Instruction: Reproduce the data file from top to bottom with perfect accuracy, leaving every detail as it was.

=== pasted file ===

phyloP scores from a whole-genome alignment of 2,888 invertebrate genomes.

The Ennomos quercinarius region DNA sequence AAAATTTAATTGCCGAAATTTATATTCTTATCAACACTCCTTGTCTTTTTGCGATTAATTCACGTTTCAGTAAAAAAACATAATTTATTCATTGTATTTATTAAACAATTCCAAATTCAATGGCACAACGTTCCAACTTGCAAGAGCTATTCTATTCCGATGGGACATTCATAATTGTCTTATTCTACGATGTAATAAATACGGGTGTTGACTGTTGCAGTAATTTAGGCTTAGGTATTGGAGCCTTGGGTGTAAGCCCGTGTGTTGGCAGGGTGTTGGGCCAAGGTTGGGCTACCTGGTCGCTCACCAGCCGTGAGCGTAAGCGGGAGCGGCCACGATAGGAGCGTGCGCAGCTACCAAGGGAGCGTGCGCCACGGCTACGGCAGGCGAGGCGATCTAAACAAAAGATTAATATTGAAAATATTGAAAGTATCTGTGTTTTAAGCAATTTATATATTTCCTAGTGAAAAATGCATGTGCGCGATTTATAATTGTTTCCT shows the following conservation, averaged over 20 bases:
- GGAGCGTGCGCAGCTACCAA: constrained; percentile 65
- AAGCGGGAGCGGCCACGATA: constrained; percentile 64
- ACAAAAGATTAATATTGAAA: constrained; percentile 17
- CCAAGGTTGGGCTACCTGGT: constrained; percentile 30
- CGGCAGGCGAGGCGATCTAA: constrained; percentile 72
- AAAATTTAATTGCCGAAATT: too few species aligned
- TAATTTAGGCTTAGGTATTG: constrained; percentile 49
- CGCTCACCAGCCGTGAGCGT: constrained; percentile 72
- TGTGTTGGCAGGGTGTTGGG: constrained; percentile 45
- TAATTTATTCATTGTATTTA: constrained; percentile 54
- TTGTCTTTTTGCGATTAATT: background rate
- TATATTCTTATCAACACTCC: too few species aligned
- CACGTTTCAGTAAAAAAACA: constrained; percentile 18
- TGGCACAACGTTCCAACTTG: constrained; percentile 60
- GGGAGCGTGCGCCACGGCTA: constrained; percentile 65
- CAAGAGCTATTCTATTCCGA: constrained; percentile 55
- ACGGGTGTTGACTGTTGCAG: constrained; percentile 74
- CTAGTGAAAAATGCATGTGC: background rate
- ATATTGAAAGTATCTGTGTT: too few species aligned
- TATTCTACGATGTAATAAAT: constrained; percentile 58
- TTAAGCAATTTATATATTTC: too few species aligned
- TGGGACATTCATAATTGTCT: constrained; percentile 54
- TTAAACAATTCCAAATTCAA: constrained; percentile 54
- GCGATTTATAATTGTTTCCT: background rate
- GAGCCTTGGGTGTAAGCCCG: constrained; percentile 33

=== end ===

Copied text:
phyloP scores from a whole-genome alignment of 2,888 invertebrate genomes.

The Ennomos quercinarius region DNA sequence AAAATTTAATTGCCGAAATTTATATTCTTATCAACACTCCTTGTCTTTTTGCGATTAATTCACGTTTCAGTAAAAAAACATAATTTATTCATTGTATTTATTAAACAATTCCAAATTCAATGGCACAACGTTCCAACTTGCAAGAGCTATTCTATTCCGATGGGACATTCATAATTGTCTTATTCTACGATGTAATAAATACGGGTGTTGACTGTTGCAGTAATTTAGGCTTAGGTATTGGAGCCTTGGGTGTAAGCCCGTGTGTTGGCAGGGTGTTGGGCCAAGGTTGGGCTACCTGGTCGCTCACCAGCCGTGAGCGTAAGCGGGAGCGGCCACGATAGGAGCGTGCGCAGCTACCAAGGGAGCGTGCGCCACGGCTACGGCAGGCGAGGCGATCTAAACAAAAGATTAATATTGAAAATATTGAAAGTATCTGTGTTTTAAGCAATTTATATATTTCCTAGTGAAAAATGCATGTGCGCGATTTATAATTGTTTCCT shows the following conservation, averaged over 20 bases:
- GGAGCGTGCGCAGCTACCAA: constrained; percentile 65
- AAGCGGGAGCGGCCACGATA: constrained; percentile 64
- ACAAAAGATTAATATTGAAA: constrained; percentile 17
- CCAAGGTTGGGCTACCTGGT: constrained; percentile 30
- CGGCAGGCGAGGCGATCTAA: constrained; percentile 72
- AAAATTTAATTGCCGAAATT: too few species aligned
- TAATTTAGGCTTAGGTATTG: constrained; percentile 49
- CGCTCACCAGCCGTGAGCGT: constrained; percentile 72
- TGTGTTGGCAGGGTGTTGGG: constrained; percentile 45
- TAATTTATTCATTGTATTTA: constrained; percentile 54
- TTGTCTTTTTGCGATTAATT: background rate
- TATATTCTTATCAACACTCC: too few species aligned
- CACGTTTCAGTAAAAAAACA: constrained; percentile 18
- TGGCACAACGTTCCAACTTG: constrained; percentile 60
- GGGAGCGTGCGCCACGGCTA: constrained; percentile 65
- CAAGAGCTATTCTATTCCGA: constrained; percentile 55
- ACGGGTGTTGACTGTTGCAG: constrained; percentile 74
- CTAGTGAAAAATGCATGTGC: background rate
- ATATTGAAAGTATCTGTGTT: too few species aligned
- TATTCTACGATGTAATAAAT: constrained; percentile 58
- TTAAGCAATTTATATATTTC: too few species aligned
- TGGGACATTCATAATTGTCT: constrained; percentile 54
- TTAAACAATTCCAAATTCAA: constrained; percentile 54
- GCGATTTATAATTGTTTCCT: background rate
- GAGCCTTGGGTGTAAGCCCG: constrained; percentile 33